Many people mistakenly believe that applying to a larger number of “reach” or top-tier schools increases the chances of being admitted to one.  There are two big reasons why this belief not only is wrong, but jeopardizes students’ chances of admission to even one of the top schools on their lists.

Reason #1 Why You Shouldn’t Apply to All 8 Ivies

The first reason you shouldn’t apply to all 8 Ivy League schools, or limit your list to the top of the US News list, is that they are different in fundamental ways!  If you love and fit at Columbia, then Brown would probably not be a great match for you!  If you think Duke or Johns Hopkins would be perfect for you, it’s unlikely you’d fit well at Yale.  And if you aren’t a good fit, that’s probably going to come through in your essays – or at least other applicants’ essays are likely to be stronger than yours.  Top-tier colleges aren’t interested in students who are only interested in their top ranking, and the bumper sticker that would look good on mom’s SUV.

Reason #2 Why You Shouldn’t Apply to All 8 Ivies

A few years ago, I gave a presentation with Shannon Miller, who’s been in the Admissions office at Johns Hopkins for over 10 years.  Actually, we gave the same presentation at three different conferences – one time, Sarah Godwin from MIT Admissions joined us.  I know it sounds counterintuitive, but the upshot is this:  submit fewer applications to top-tier schools – but make sure that they are really, truly a great fit for you, and make sure you can articulate that fit in really interesting ways.  Wrap your arms around each school’s mission, culture and style.  Doing this may actually increase your chances of getting in.  For once, less is more.

Nearly every top-tier/top-ranked college in the country wants to know how you FIT into their student body, and why they are a good MATCH for your skills and personality.  You may have heard those terms, “fit” and “match,” in the context of your college list before – hopefully this helps you understand what the folks using these terms mean.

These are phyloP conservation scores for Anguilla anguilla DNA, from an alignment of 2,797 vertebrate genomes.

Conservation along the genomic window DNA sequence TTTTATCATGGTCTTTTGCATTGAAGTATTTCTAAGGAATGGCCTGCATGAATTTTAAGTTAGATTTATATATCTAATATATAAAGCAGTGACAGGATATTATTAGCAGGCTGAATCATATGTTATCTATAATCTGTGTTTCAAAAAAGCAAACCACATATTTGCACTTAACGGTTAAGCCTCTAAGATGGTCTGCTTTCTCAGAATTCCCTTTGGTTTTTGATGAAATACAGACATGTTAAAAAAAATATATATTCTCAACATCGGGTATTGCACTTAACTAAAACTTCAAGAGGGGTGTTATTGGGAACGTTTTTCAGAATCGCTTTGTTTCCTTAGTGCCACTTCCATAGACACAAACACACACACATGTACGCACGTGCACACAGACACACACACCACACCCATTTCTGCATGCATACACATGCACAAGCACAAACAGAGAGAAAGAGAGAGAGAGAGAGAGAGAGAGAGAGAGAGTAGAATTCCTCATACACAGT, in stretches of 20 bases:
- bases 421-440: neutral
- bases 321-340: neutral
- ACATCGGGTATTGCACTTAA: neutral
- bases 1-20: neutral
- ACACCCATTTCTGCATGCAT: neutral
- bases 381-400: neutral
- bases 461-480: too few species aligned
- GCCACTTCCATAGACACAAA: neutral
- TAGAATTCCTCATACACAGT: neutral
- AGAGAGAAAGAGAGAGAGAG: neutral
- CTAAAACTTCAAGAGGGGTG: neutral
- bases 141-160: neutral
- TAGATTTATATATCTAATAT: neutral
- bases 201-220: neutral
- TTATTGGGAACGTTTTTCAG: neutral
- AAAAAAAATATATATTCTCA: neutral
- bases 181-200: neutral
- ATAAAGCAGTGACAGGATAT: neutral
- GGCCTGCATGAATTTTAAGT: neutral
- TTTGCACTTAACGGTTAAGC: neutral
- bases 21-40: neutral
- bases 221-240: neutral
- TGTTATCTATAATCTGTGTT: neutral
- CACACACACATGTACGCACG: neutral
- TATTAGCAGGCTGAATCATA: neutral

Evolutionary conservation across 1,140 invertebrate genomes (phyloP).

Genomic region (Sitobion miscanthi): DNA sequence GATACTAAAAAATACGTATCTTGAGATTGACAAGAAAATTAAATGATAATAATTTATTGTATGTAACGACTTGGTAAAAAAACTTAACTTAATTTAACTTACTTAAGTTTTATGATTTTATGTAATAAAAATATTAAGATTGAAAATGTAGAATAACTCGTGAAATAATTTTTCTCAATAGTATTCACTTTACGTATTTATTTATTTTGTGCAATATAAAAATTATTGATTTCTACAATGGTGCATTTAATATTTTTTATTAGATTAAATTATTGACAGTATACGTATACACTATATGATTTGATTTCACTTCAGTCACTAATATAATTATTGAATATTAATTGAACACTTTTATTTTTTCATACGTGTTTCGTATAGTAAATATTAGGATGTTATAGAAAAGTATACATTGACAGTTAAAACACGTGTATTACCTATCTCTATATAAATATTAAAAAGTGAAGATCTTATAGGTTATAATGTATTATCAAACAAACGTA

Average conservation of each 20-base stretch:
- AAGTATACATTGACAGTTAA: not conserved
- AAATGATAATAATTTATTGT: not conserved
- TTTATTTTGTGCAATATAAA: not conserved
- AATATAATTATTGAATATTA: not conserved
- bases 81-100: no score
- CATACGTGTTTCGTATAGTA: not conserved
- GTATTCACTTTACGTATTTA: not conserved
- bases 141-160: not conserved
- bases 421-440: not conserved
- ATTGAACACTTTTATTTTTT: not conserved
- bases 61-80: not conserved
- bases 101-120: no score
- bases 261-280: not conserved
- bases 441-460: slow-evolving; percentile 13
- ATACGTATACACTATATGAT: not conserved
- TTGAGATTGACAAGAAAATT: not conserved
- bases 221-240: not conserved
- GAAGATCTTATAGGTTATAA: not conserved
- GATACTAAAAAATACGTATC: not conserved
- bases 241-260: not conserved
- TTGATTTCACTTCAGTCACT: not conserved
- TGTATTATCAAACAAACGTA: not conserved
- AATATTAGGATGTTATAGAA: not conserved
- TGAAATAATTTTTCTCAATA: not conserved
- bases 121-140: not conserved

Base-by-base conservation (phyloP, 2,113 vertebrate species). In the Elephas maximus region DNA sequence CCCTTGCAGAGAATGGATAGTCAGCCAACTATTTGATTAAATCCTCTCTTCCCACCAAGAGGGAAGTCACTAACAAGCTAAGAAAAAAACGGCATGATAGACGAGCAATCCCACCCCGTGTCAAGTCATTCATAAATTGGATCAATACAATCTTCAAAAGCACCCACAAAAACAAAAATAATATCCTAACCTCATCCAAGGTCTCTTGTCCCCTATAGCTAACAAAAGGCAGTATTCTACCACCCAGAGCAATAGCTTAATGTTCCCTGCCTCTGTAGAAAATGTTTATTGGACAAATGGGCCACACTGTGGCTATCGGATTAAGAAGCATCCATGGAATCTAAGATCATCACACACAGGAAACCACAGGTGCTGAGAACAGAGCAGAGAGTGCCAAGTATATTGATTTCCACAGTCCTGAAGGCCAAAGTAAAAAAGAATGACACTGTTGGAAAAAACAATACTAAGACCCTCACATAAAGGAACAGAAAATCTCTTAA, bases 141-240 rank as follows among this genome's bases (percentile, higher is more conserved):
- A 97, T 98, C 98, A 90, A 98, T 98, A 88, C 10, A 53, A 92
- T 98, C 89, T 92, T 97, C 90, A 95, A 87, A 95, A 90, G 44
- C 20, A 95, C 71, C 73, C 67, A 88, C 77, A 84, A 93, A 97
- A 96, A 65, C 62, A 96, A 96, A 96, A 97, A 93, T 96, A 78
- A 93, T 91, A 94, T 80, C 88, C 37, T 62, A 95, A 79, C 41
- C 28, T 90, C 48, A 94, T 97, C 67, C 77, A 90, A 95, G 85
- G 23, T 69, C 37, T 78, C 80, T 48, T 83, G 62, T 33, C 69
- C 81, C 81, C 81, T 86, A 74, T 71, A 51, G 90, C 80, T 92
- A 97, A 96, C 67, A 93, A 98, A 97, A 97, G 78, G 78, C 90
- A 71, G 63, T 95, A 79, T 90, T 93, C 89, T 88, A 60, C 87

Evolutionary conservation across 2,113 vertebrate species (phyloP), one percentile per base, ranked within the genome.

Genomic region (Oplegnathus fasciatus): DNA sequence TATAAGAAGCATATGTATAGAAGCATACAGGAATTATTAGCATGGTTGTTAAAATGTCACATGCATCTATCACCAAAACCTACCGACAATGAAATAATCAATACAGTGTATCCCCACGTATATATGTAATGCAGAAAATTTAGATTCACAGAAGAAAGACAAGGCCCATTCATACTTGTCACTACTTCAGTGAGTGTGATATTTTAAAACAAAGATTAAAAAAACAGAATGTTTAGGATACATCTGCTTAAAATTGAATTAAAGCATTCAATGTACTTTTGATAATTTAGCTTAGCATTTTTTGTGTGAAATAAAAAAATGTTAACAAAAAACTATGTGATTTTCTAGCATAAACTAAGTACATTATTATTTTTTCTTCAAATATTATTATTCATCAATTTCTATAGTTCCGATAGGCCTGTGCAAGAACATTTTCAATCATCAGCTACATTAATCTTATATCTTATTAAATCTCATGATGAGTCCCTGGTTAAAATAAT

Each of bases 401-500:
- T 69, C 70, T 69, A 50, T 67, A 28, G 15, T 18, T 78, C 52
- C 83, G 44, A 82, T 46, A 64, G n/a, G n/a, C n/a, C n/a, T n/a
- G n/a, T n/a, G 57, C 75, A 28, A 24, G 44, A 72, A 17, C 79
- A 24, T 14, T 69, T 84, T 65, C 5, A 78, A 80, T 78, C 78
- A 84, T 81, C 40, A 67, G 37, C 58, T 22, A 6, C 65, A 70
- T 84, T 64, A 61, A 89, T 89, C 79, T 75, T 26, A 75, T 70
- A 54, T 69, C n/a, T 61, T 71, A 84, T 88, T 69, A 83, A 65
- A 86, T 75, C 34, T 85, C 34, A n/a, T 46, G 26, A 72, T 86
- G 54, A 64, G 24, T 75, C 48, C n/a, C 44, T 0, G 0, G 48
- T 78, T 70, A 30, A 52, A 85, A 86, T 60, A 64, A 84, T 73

In response to their “Why Us?” question, highly-selective colleges are not looking for students who repurpose the “what I’m looking for in my college experience” essay.  They’re really looking for you to share with them how you will contribute to their community, and how you will benefit from it.  SPECIFICALLY!  So in fact, you are really giving yourself more original thinking and writing to do than you may have time for, in the very busy fall of your senior year.  And that may reduce the quality, originality and effectiveness of the responses you write.

This is why most college counselors advise that you narrow the reach schools on your list down to the ones to which you are MOST connected, and throw everything you can into those essays.  

Everything. You. Can.

You only have so much “everything” in the fall of your senior year of high school.

You are welcome to ignore this advice.  Every year, students apply to all 8 Ivy League schools.  And every year, one kid gets into all 8.  And every year, that kid’s story is all over the news, on TV, and in national newspapers.  Pay attention to the details of that kid’s story by the way – that kid had perfect (I don’t mean close to perfect, I mean PERFECT) SAT or ACT scores, a perfect GPA and some extra-curricular activities that you never thought a 17-year old could accomplish.

Every year when that happens, I wish that the news would cover the stories of the kids who didn’t get into all 8.  Or into any of them.

The truth is, we spend far too much time hero-worshipping the Ivy League (you know it’s just a sports league, right, and there are non-Ivy colleges that are fantastic!) and not enough time helping students see that they can get a great college education at hundreds of colleges all over the country.  It’s more important to find the college where your kids will thrive – where they will be happy and successful.  Where they will be fulfilled academically, socially and emotionally.

That's our goal as college counselors; we hope it's yours as well.

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